March 8, 2013 / 12:40 AM / 5 years ago

CORRECTED-US-based stock funds take in $5.7 bln latest week-Lipper

(Corrects dates of Dow records: in paragraph 4 to March 5 from
March 4, and in paragraph 16 to March 5 and 6 from March 4 and
    By Sam Forgione
    NEW YORK, March 7 (Reuters) - Investors poured $5.67 billion
in new cash into U.S.-based stock funds in the latest week, the
largest inflow in four weeks, as the Dow Jones Industrial
Average hit a record high, data from Thomson Reuters'
Lipper service showed on Thursday.
    The Dow's move "feeds into investors' recent enthusiasm for
stock funds," said Matthew Lemieux, analyst at Lipper.
    Stock mutual funds and exchange traded funds (ETFs) have
raked in $48.5 billion in new cash so far this year. Over the
same stretch last year, investors put $18.8 billion into the
funds. Those inflows preceded sharply negative sentiment that
led to outflows of $18 billion from stock funds and ETFs
throughout 2012.
    Among the total inflows into stock funds in the latest week,
exchange-traded funds captured $2.5 billion of the total demand
in the week ended March 6, while stock mutual funds took in
$3.17 billion. The Dow reached a record high of 14,253.77 points
on March 5. 
    Over $4 billion of the new money coming into stock funds
made its way into portfolios that hold U.S. stocks, the most in
five weeks. Mutual funds and ETFs that hold stocks of companies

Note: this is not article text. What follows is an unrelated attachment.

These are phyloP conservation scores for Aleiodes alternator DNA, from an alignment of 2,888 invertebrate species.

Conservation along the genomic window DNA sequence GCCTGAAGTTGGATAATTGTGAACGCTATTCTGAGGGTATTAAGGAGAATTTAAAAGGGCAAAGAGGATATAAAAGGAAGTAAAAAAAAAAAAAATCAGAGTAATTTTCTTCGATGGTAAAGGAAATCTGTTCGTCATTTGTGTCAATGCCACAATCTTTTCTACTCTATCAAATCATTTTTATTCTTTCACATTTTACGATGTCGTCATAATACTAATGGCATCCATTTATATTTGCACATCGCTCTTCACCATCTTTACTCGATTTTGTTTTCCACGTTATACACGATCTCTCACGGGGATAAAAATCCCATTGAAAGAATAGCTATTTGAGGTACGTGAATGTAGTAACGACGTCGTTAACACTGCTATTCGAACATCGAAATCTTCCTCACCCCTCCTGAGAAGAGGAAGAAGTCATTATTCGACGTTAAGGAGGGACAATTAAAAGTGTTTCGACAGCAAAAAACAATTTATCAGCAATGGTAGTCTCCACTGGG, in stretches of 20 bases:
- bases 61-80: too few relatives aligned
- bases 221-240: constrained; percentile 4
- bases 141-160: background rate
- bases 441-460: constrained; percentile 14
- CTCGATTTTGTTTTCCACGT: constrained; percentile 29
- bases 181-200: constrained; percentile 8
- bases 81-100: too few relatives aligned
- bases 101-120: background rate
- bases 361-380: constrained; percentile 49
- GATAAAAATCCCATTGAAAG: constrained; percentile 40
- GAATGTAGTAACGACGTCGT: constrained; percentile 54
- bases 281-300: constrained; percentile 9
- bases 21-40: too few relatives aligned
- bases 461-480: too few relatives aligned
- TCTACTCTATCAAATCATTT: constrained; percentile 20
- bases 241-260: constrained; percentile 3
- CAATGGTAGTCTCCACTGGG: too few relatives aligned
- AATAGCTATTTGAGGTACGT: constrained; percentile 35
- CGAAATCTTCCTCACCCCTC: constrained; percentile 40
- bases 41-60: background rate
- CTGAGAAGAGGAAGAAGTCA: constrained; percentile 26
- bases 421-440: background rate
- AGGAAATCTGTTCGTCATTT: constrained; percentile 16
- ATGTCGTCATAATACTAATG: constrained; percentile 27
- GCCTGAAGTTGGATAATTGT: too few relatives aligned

outside the United States, meanwhile, attracted $1.62 billion.
    The appetite, or lack thereof, for equities serves as an
important barometer of investor confidence and how people feel
about the state of economic growth.
    Positive data over the week pointed to signs of a
strengthening U.S. recovery. A drop in new U.S. claims for
jobless benefits, growth in U.S. factory activity, and a rise in
consumer sentiment in February boosted sentiment early in the
    Mutual funds that invest in U.S. stocks attracted $753.2
million and international stock mutual funds saw $2.4 billion in
the latest week.
    Mutual funds are thought to represent the retail investor
while ETFs are generally believed to represent the investment
behavior of institutional investors.
    Within the U.S. stocks ETF figure, there was $3.3 billion
going in and $790 million coming out of funds that hold stocks
outside of the United States.
    The demand into stock funds did not, however, cut into cash
commitments toward taxable bond funds, which reached a strong
$5.26 billion over the weekly reporting period. Those were the
largest cash gains since early November.
    The demand for bond funds showed a renewed hunger for yield,
as investors gave new money to "floating rate" corporate loan
funds and high-yield "junk" bond funds.
    "Investors, once again, really focused on yield," said
Lemieux of Lipper.
    Investors gave $820 million in new cash to high-yield bond
funds after four weeks of redemptions. They also poured $1.1
billion to corporate loan funds, but opted for some safety in
investment-grade corporate bond funds with $800 million in new